Myanmar civil society organizations appealed to internet providers and mobile networks to resist the junta’s orders, saying in a joint statement they were “essentially legitimizing the military’s authority.”

Telenor said it had stressed to the authorities that access to telecom services should be maintained. However it added it was bound by local law and its first priority was the safety of its local workers.

Click to play video: 'Charges against Myanmar’s Suu Kyi ‘compound the undermining of the rule of law,’ U.N. says' Charges against Myanmar’s Suu Kyi ‘compound the undermining of the rule of law,’ U.N. says
Charges against Myanmar’s Suu Kyi ‘compound the undermining of the rule of law,’ U.N. says – Feb 3, 2021

“We deeply regret the impact the shutdown has on the people in Myanmar,” it said in a statement.

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Amnesty International’s deputy regional director for campaigns, Ming Yu Hah, said shutting down the internet amid a coup and pandemic was a “heinous and reckless decision.”

International fallout

Army chief Min Aung Hlaing seized power alleging fraud, although the electoral commission says it has found no evidence of widespread irregularities in the November vote.

The junta announced a one-year state of emergency and has promised to hand over power after new elections, without giving a timeframe.

Nobel Peace laureate Suu Kyi, 75, has been charged with illegally importing six walkie-talkies, while ousted President Win Myint is accused of flouting COVID-19 restrictions. Neither has been seen since the coup. Their lawyer said they were being held in their homes.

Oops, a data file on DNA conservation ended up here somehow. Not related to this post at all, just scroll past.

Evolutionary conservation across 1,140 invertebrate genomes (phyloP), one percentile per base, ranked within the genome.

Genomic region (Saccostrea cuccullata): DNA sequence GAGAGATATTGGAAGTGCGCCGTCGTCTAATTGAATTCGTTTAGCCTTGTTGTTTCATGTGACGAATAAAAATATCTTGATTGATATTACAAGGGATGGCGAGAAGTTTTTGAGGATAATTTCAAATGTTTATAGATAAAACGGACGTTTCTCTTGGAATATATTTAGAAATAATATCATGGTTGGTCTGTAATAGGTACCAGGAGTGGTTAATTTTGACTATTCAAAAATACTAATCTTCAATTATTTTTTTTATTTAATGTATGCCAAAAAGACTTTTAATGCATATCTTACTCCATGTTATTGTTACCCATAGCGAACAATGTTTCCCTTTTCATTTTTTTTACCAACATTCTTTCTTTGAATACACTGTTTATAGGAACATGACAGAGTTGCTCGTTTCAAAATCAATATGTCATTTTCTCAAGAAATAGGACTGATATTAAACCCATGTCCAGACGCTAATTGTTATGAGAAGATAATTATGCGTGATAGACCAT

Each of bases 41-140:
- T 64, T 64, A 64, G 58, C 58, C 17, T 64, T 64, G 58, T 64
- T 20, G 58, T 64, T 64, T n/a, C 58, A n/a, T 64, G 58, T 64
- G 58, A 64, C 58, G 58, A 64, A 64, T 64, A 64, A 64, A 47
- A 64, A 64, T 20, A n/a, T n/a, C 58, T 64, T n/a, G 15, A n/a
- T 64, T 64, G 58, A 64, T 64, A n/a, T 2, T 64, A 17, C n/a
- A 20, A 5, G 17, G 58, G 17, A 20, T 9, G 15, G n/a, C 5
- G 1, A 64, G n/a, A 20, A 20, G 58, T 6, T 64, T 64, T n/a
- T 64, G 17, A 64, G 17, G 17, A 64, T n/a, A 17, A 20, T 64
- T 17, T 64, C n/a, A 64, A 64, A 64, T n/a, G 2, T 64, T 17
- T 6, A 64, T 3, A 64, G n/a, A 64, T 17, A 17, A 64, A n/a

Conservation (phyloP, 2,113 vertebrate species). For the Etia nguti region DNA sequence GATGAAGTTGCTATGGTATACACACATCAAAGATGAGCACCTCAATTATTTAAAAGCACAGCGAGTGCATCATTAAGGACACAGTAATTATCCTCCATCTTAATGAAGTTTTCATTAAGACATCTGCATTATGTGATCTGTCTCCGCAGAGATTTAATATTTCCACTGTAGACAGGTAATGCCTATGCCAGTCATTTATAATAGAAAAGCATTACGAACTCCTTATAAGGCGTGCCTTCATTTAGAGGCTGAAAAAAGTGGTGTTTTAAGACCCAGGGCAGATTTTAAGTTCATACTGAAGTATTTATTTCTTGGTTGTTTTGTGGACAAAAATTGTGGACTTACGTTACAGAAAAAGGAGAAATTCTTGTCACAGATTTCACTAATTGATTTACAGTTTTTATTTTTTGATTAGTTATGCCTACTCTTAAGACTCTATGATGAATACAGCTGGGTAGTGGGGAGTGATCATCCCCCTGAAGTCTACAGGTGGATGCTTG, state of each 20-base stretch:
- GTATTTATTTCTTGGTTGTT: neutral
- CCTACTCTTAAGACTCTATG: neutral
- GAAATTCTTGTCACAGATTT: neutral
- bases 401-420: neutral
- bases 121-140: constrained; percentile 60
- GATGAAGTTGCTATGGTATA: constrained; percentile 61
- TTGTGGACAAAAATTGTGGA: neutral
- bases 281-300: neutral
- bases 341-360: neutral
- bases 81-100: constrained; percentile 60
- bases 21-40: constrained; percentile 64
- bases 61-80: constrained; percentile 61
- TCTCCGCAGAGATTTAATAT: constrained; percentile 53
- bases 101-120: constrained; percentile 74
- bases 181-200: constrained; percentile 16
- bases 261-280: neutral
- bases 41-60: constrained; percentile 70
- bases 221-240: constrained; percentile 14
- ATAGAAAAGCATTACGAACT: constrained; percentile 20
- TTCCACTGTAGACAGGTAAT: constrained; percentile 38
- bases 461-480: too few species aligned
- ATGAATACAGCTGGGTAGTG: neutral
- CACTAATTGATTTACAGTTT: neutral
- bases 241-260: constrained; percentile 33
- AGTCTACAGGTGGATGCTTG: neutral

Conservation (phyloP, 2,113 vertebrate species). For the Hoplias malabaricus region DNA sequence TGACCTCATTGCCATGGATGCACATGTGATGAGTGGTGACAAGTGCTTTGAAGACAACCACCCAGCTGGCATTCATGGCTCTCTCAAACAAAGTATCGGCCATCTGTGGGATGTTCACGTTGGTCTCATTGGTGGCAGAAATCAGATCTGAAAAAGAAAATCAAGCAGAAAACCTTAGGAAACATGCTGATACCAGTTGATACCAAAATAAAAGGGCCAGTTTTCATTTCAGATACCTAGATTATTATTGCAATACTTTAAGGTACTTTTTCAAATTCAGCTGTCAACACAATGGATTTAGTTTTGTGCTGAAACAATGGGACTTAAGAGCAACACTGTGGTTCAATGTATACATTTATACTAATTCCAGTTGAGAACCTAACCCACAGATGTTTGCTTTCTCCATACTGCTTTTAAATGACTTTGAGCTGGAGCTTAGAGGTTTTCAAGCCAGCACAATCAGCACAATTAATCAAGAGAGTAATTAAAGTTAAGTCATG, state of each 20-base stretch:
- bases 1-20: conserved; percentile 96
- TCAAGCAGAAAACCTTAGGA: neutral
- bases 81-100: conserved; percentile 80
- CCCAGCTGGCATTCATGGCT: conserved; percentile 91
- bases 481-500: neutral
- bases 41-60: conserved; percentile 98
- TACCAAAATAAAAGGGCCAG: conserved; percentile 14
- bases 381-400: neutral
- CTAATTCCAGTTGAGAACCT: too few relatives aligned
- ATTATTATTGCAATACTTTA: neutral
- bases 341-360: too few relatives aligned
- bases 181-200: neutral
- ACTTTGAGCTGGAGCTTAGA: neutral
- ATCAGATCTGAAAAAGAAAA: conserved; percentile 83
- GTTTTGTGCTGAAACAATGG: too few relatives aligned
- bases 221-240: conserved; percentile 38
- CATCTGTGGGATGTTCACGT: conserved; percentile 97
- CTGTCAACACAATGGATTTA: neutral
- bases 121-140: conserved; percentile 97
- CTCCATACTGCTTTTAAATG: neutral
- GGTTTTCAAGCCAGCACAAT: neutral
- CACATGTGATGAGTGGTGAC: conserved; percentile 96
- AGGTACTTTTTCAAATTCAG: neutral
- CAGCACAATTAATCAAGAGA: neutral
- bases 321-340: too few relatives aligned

NLD member Aung Moe Nyo, chief minister of the Magway region, said on Facebook before the shutdown: “It is not OK to let the country fall under junta government. I am very much thankful to those who oppose this, to those government staff who oppose this. This act is to save the country.”

Read more: Myanmar coup: What led to the military seizing power

Sean Turnell, an Australian economic adviser to Suu Kyi, said in a message to Reuters on Saturday he was being detained.

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Australia’s government, without naming Turnell, said it had summoned the Myanmar ambassador to register “deep concern” over the arbitrary detention of Australian and other foreign nationals in Myanmar.

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Myanmar’s military seizes power in coup – Feb 1, 2021

A civil disobedience movement has been building in Myanmar all week, with doctors and teachers among those refusing to work. Every night people bang pots and pans in a show of anger.

The coup has sparked international outrage, with the United States considering sanctions against the generals and the U.N. Security Council calling for the release of all detainees.

It has also deepened tensions between the United States and China, which has close links to Myanmar’s military. Secretary of State Antony Blinken pressed top Chinese diplomat Yang Jiechi in a phone call on Friday to condemn the coup, the State Department said.

The generals have few overseas interests vulnerable to international sanctions, but the military’s extensive business investments could suffer if foreign partners leave – as Japanese drinks company Kirin Holdings said it would on Friday.

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Read more: Myanmar’s Suu Kyi detained again after military coup

Suu Kyi spent 15 years under house arrest after leading pro-democracy protests against the long-ruling military junta in 1988.

After sharing power with a civilian government, the army began democratic reforms in 2011. That led to the election of the NLD in a landslide victory four years later. November’s election was meant to solidify a troubled democratic transition.